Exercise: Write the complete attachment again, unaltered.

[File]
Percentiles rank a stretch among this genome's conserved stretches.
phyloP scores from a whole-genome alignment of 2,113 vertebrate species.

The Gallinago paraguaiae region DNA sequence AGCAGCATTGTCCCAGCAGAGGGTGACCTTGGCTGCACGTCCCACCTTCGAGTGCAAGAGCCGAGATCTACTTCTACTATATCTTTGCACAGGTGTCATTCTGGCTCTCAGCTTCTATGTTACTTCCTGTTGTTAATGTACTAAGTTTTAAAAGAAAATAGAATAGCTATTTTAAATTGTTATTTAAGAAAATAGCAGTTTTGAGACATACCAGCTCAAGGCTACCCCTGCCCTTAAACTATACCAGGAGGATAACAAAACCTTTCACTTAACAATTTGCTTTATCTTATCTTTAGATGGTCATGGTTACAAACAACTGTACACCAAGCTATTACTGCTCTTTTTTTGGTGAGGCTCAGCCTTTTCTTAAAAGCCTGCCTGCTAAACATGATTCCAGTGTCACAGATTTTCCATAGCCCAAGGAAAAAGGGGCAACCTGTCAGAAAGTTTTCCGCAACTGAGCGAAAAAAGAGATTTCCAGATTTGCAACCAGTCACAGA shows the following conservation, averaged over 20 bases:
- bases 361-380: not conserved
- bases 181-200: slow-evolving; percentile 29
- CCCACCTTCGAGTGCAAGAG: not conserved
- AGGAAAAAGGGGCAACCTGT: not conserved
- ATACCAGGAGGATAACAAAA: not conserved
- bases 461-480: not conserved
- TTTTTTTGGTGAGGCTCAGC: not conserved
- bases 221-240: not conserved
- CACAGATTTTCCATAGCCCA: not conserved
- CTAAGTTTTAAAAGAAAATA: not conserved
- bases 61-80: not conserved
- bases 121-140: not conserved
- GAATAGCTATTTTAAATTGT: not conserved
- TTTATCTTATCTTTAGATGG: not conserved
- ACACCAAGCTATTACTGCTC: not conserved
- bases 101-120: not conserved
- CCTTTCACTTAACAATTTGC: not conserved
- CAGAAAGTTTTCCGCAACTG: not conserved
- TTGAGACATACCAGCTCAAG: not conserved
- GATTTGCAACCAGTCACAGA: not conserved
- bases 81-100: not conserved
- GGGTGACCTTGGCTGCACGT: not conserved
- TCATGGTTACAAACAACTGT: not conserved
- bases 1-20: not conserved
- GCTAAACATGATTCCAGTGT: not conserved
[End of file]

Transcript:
Percentiles rank a stretch among this genome's conserved stretches.
phyloP scores from a whole-genome alignment of 2,113 vertebrate species.

The Gallinago paraguaiae region DNA sequence AGCAGCATTGTCCCAGCAGAGGGTGACCTTGGCTGCACGTCCCACCTTCGAGTGCAAGAGCCGAGATCTACTTCTACTATATCTTTGCACAGGTGTCATTCTGGCTCTCAGCTTCTATGTTACTTCCTGTTGTTAATGTACTAAGTTTTAAAAGAAAATAGAATAGCTATTTTAAATTGTTATTTAAGAAAATAGCAGTTTTGAGACATACCAGCTCAAGGCTACCCCTGCCCTTAAACTATACCAGGAGGATAACAAAACCTTTCACTTAACAATTTGCTTTATCTTATCTTTAGATGGTCATGGTTACAAACAACTGTACACCAAGCTATTACTGCTCTTTTTTTGGTGAGGCTCAGCCTTTTCTTAAAAGCCTGCCTGCTAAACATGATTCCAGTGTCACAGATTTTCCATAGCCCAAGGAAAAAGGGGCAACCTGTCAGAAAGTTTTCCGCAACTGAGCGAAAAAAGAGATTTCCAGATTTGCAACCAGTCACAGA shows the following conservation, averaged over 20 bases:
- bases 361-380: not conserved
- bases 181-200: slow-evolving; percentile 29
- CCCACCTTCGAGTGCAAGAG: not conserved
- AGGAAAAAGGGGCAACCTGT: not conserved
- ATACCAGGAGGATAACAAAA: not conserved
- bases 461-480: not conserved
- TTTTTTTGGTGAGGCTCAGC: not conserved
- bases 221-240: not conserved
- CACAGATTTTCCATAGCCCA: not conserved
- CTAAGTTTTAAAAGAAAATA: not conserved
- bases 61-80: not conserved
- bases 121-140: not conserved
- GAATAGCTATTTTAAATTGT: not conserved
- TTTATCTTATCTTTAGATGG: not conserved
- ACACCAAGCTATTACTGCTC: not conserved
- bases 101-120: not conserved
- CCTTTCACTTAACAATTTGC: not conserved
- CAGAAAGTTTTCCGCAACTG: not conserved
- TTGAGACATACCAGCTCAAG: not conserved
- GATTTGCAACCAGTCACAGA: not conserved
- bases 81-100: not conserved
- GGGTGACCTTGGCTGCACGT: not conserved
- TCATGGTTACAAACAACTGT: not conserved
- bases 1-20: not conserved
- GCTAAACATGATTCCAGTGT: not conserved